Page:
Gravitational waves are one of the fundamental building blocks of our
developing picture of the universe. Although there is strong evidence for the
existence of gravitational waves, they have not yet been directly detected.
waves are thought to be similar to light waves in that they carry energy and
momentum that can be detected by a suitable instrument. Light carries
information about the structure of the matter that generated it, and scientists
think that gravitational waves will too.
It is believed
that gravitational waves behave something like ripples in the curvature of
space-time and are generated by the motion of massive particles. These waves
cause a varying strain of space-time, which result in changes in the distance
between points. If scientists can measure the changes that take place between
fixed points, more can learned about where these wave come from and what caused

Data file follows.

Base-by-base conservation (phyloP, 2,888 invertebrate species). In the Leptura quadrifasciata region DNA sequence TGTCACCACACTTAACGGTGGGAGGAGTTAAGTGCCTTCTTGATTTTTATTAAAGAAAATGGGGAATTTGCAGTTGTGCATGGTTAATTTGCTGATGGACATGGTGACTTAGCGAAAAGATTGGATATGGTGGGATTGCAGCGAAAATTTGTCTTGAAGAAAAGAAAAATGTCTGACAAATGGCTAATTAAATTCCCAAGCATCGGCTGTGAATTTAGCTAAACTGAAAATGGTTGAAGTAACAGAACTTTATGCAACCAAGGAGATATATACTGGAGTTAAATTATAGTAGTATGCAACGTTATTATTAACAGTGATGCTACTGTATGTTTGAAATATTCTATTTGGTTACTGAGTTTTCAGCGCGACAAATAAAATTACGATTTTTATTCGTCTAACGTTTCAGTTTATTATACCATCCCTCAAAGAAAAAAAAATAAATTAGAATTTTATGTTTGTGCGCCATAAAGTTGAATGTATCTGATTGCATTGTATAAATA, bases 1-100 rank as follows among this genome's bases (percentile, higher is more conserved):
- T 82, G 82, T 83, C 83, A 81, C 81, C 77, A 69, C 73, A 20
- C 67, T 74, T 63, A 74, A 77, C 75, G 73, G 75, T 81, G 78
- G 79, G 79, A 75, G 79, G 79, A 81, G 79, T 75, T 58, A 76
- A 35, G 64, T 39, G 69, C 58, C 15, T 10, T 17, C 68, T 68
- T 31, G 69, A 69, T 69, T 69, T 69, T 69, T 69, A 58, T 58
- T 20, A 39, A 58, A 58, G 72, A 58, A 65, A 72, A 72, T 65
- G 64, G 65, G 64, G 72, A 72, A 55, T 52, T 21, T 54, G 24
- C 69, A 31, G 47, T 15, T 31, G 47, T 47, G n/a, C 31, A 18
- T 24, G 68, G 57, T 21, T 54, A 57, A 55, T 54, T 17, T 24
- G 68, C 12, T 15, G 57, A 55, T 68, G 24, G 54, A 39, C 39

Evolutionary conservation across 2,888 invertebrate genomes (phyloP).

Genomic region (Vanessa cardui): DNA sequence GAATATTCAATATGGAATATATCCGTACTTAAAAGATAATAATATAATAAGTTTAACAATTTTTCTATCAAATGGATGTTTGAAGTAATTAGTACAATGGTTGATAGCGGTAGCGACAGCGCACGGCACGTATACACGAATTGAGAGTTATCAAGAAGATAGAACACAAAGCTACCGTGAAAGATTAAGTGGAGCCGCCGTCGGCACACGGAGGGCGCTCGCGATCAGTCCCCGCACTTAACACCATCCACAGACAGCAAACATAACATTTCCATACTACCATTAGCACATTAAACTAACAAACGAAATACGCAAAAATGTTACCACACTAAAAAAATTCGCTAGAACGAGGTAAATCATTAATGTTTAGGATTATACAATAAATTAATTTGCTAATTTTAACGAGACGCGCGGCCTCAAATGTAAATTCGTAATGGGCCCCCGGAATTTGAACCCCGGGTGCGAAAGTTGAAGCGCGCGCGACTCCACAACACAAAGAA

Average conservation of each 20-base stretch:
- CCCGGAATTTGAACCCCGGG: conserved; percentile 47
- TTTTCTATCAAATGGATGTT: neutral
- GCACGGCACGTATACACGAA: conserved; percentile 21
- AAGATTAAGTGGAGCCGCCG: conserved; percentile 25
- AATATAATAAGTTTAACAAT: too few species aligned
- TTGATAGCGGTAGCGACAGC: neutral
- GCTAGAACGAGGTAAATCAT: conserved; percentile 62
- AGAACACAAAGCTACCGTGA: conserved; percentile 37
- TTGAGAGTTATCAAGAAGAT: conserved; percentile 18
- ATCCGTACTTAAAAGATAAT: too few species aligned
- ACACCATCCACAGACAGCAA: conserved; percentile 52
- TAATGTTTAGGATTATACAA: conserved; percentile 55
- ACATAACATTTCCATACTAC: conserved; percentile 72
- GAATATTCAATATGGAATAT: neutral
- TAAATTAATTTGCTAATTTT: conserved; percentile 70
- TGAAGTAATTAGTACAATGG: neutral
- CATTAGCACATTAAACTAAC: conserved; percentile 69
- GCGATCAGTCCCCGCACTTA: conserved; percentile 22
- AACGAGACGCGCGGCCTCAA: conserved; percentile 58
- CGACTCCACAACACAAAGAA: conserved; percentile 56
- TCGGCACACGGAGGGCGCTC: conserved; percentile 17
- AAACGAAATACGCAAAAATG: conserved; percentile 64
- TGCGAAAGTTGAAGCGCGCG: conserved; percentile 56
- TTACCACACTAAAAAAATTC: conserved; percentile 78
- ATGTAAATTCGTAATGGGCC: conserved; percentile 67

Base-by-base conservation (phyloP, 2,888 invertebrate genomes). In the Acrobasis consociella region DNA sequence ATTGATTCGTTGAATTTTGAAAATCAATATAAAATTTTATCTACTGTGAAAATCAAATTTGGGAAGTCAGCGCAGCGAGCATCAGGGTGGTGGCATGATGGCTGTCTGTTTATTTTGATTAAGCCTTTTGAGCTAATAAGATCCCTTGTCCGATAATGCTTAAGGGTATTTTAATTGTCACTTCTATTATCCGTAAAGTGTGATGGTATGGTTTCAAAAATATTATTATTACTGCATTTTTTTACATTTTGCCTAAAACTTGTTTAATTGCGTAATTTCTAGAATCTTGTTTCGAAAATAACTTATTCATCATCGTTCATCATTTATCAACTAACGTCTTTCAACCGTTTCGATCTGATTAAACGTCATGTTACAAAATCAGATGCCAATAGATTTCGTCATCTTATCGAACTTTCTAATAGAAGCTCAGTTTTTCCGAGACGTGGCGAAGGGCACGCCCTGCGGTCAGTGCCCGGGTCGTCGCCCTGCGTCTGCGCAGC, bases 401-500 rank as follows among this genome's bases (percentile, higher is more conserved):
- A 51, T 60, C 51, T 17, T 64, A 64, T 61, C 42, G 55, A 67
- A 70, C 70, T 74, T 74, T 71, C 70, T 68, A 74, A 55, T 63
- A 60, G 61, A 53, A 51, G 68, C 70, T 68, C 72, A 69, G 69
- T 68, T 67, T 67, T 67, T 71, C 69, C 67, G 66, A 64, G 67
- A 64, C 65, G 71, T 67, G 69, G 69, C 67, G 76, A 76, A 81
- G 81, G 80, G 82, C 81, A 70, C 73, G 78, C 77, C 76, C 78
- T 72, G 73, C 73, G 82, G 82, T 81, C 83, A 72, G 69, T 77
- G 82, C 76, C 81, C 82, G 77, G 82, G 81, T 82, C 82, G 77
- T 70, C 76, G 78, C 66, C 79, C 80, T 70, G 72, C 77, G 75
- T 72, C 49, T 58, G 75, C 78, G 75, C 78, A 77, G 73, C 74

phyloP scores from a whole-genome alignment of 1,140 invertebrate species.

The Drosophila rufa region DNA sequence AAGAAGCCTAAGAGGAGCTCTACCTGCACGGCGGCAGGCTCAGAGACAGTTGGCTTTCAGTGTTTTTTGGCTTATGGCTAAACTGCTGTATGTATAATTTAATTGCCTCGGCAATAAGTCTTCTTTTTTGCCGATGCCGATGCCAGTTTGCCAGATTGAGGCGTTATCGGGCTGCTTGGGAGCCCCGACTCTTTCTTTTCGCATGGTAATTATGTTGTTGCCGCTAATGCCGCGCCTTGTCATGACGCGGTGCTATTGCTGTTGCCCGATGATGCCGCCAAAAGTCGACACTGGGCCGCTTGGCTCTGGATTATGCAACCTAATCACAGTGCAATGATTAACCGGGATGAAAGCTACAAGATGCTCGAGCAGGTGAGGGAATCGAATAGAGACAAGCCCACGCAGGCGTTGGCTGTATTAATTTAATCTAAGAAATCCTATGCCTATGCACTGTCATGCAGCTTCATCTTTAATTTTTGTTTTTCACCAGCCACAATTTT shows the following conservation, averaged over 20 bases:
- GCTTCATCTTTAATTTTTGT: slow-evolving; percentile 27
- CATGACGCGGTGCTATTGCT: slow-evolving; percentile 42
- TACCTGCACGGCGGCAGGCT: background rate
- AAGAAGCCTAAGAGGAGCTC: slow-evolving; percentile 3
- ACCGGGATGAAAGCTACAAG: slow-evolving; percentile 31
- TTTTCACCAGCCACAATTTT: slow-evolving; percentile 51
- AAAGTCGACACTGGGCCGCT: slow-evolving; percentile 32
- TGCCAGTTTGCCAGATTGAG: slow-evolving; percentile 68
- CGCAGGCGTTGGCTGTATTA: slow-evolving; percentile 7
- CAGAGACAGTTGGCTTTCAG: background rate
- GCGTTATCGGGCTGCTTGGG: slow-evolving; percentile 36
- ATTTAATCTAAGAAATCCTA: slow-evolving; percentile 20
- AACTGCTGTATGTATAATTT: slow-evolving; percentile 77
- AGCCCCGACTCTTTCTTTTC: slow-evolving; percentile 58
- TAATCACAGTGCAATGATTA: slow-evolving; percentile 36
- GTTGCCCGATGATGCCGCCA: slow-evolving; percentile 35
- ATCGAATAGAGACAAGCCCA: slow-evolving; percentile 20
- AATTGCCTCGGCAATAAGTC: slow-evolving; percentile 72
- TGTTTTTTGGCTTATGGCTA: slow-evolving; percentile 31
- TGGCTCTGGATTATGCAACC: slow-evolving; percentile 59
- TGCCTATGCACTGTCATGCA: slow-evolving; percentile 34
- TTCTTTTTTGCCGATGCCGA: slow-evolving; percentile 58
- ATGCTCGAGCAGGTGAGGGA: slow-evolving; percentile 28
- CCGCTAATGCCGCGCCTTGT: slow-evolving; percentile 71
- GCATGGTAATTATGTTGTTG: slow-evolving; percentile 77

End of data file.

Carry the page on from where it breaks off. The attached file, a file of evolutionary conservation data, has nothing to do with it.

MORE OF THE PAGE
Interferometer Space Antenna - LISA will attempt to detect gravitational waves.
The primary objective of the LISA mission is to observe gravitational waves
from distant stars. Of special interest are the gravitational waves generated
near the massive black holes found in the centers of many galaxies.
consists of three spacecraft flying 5 million kilometers apart in the formation
of an equilateral triangle. The triangle formation follows along behind the
Earth, in the same orbit, circling the sun.
The three LISA
spacecraft flying in formation will act as a giant interferometer, measuring
the distortion of space caused by passing gravitational waves. Each spacecraft
will contain two free-floating masses. Each mass is shielded from distorting
movements caused by the sun, or other factors, by its housing. Lasers in each
spacecraft will be used to measure with great precision the changes caused by
passing gravitational waves in the distance between the three